Unconstitutional Secrecy Provisions Hide Iraq War Costs And Public Safety Information From The Public

January 15, 2009

Taxpayers Have A Right To Know About Allegations Of Fraud Against The Government, Say Watchdog Groups

FOR IMMEDIATE RELEASE
CONTACT: (212) 549-2666; media@aclu.org

NEW YORK – The overreaching secrecy provisions of a whistleblower law prevent the public from learning about serious allegations of fraud against the United States government, according to a complaint filed today by the American Civil Liberties Union and the ACLU of Virginia on behalf of themselves, the Government Accountability Project (GAP) and OMB Watch. Complaints filed under the False Claims Act (FCA) are automatically filed under seal and those who file them are gagged from speaking about them, keeping the complaints secret from the public for months or even years.

"Secret courts and secret proceedings have no place in this country," said Chris Hansen, senior staff attorney with the ACLU First Amendment Working Group. "There are plenty of procedures Congress or the courts could adopt to preserve the interest of privacy when it is warranted without enlisting the courts in a blanket scheme that automatically gags people who have information about possible abuse of taxpayer dollars."

Under the FCA, originally enacted by President Lincoln to combat war profiteering and other contractor fraud against the federal government, private citizens are entitled to bring complaints of fraud on behalf of the government. A 1986 amendment to the law requires that FCA complaints are automatically filed under seal and whistleblowers who file the complaints are gagged from speaking to anybody about them. The seal and gag are not lifted until the Justice Department decides whether it will pursue a complaint, which can be anywhere from 60 days to several years later. According to the Justice Department there were approximately 1,000 FCA cases under seal as of July 2007.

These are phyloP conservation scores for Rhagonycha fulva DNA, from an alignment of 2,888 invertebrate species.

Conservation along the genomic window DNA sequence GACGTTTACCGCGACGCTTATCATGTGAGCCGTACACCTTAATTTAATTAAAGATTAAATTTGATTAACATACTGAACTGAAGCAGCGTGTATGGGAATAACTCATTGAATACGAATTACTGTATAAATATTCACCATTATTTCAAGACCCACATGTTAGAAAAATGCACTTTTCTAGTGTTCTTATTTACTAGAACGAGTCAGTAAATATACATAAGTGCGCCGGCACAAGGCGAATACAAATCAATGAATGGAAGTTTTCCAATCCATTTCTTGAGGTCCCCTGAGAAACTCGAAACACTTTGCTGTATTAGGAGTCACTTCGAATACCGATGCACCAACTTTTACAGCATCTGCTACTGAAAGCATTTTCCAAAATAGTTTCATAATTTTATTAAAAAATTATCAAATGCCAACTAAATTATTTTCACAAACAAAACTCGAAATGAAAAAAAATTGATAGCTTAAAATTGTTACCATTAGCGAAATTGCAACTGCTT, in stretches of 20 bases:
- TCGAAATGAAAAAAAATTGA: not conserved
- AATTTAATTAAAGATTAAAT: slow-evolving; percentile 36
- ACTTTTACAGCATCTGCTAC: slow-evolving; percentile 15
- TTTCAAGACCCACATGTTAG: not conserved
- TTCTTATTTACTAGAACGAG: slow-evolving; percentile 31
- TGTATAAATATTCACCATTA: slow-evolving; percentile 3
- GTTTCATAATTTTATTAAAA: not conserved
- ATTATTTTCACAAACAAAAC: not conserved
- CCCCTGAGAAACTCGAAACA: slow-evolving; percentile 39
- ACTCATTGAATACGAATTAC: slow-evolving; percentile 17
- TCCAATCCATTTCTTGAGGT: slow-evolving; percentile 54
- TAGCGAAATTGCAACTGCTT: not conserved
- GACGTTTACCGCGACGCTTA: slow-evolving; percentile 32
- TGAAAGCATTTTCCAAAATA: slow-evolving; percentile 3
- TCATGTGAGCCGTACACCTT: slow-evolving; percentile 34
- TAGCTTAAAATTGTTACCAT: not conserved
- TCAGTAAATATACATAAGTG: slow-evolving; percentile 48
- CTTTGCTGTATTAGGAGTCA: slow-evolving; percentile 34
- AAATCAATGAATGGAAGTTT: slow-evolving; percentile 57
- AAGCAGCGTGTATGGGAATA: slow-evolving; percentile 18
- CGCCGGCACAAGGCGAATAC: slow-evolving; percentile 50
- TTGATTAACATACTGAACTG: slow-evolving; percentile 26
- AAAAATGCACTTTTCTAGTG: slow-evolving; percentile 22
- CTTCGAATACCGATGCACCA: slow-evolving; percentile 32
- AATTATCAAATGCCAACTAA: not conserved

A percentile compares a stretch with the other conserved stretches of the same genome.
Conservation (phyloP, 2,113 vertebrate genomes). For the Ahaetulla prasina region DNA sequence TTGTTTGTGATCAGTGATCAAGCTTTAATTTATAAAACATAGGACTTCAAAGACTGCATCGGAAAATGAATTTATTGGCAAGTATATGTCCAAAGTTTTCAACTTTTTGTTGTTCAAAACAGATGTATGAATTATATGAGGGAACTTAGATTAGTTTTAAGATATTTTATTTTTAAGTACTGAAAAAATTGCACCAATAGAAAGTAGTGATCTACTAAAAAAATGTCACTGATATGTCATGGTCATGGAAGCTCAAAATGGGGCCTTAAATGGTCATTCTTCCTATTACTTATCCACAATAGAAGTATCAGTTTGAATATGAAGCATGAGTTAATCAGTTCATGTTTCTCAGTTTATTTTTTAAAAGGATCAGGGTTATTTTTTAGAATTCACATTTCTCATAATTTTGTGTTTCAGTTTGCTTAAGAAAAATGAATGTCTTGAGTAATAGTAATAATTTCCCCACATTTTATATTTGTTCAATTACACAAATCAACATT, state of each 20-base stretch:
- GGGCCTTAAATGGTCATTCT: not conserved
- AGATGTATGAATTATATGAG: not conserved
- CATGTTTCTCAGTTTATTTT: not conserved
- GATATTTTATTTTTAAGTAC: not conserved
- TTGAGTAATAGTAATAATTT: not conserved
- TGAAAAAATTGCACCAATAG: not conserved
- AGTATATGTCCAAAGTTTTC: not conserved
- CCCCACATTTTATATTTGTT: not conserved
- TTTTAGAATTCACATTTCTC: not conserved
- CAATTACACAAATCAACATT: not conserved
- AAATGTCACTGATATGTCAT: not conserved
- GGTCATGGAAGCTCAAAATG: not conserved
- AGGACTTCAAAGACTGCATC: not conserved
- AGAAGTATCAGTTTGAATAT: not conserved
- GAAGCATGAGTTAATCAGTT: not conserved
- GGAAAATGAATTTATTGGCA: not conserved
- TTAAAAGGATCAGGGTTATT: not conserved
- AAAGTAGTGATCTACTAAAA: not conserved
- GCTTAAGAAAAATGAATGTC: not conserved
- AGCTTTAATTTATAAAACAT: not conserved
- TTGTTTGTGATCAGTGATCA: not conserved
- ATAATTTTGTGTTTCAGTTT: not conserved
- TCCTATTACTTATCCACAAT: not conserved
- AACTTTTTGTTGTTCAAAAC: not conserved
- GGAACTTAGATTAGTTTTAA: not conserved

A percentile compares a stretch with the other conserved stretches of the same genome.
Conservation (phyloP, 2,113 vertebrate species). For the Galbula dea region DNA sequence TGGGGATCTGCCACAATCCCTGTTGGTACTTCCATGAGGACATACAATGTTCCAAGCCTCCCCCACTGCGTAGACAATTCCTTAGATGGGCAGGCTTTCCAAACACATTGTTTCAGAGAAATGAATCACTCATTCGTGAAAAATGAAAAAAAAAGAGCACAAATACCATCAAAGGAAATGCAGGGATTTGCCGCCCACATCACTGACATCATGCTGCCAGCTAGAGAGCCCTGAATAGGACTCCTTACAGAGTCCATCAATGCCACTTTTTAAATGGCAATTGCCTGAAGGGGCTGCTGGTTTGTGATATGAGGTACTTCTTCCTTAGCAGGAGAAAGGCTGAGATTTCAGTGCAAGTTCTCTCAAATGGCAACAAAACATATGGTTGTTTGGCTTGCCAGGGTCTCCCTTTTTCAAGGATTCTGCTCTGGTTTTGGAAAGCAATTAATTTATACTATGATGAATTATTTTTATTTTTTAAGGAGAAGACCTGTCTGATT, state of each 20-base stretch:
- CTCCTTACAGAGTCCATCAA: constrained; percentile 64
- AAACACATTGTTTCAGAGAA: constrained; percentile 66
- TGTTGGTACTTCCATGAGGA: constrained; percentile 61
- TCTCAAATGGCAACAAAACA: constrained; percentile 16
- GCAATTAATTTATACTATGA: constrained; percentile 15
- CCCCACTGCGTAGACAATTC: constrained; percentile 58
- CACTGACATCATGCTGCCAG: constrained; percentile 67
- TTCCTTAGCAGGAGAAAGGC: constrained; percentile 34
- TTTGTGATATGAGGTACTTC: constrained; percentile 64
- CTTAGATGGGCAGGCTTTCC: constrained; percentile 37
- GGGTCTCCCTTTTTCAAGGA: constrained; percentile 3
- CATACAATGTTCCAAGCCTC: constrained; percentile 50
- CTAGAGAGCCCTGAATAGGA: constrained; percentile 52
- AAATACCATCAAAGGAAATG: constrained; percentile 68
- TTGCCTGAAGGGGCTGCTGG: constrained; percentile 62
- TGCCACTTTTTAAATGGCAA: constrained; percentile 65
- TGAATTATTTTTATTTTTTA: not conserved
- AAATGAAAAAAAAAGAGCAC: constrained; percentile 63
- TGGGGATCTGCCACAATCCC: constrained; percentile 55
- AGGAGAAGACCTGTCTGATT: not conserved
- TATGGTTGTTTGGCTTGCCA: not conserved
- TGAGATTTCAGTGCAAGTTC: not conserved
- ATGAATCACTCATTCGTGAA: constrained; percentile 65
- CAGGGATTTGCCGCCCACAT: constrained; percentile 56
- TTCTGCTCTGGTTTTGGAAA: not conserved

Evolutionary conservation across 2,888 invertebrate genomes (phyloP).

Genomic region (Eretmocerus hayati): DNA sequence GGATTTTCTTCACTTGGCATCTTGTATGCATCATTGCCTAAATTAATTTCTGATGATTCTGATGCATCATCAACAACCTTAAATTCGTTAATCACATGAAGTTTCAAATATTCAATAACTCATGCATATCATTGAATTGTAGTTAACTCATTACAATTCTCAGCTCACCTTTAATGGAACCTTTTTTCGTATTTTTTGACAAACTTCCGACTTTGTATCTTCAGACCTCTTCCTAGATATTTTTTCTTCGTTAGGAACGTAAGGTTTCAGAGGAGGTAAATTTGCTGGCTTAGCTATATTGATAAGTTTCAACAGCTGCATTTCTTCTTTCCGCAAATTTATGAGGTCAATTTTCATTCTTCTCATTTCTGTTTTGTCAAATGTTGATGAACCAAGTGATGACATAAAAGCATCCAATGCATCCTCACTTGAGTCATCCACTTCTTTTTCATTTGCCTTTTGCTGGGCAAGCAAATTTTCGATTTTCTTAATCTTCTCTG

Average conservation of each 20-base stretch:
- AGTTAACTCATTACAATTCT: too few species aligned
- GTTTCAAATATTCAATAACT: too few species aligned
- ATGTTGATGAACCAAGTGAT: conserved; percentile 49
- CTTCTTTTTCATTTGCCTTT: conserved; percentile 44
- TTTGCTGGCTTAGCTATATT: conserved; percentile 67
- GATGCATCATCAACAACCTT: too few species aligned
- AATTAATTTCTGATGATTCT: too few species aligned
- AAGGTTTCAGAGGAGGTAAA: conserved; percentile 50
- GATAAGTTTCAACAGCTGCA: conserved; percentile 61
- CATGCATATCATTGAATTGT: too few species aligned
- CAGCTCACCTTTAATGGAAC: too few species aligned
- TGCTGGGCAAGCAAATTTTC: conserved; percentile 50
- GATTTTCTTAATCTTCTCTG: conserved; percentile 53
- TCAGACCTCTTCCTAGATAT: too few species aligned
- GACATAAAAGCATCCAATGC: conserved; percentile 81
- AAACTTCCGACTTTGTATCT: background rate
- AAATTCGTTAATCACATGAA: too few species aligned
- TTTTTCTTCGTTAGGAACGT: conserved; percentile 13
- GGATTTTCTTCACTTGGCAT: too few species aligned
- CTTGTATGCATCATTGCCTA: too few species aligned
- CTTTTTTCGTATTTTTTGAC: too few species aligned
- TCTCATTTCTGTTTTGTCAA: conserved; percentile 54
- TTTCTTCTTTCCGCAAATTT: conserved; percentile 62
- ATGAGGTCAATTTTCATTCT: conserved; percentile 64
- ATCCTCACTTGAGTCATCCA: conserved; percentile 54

According to today's complaint, the FCA secrecy provisions have hidden an unknown number of allegations of military contractor fraud during the Iraq War from the public, raising concerns that the government may neglect to take action against certain contractors.

"Serious allegations of contractor misconduct should not be hidden from the press and the public," said Sean Moulton, Director of Federal Information Policy at OMB Watch. "The public deserves to know if a contactor has been accused of misusing U.S. taxpayer funds."

The complaint also charges that the secrecy provisions can prevent the public from learning about ongoing threats to public health and safety, since alleged misconduct will remain a secret until the Justice Department takes action and the seal is lifted.

"Hopefully this lawsuit will be a wake up call for the Justice Department. There are circumstances where a confidentiality seal is essential, but Justice has used it as a blanket gag order under threat of criminal prosecution to lock in secrecy sometimes for years. That is defensible for cases solely concerned with financial recovery, but disastrous when a whistleblower challenges fraud that threatens health and safety, such as toxic dumping," said Tom Devine, Legal Director of GAP. "As a result, we must warn those whistleblowers that by filing a False Claims Act lawsuit, they may seal a cover up until it is too late to protect the public. There is no excuse for an effective whistleblower law to degenerate into a statutory gag order. Because Justice has abused its power, either the courts or Congress must act to put freedom of speech back in this whistleblower law."

Today's complaint was filed in the U.S. District Court for the Eastern District of Virginia. Attorneys on the case are Hansen, Mark Ladov and Hina Shamsi of the ACLU and Rebecca Glenberg of the ACLU of Virginia.

The complaint is available online at: www.aclu.org/freespeech/gen/38336lgl20090115.html

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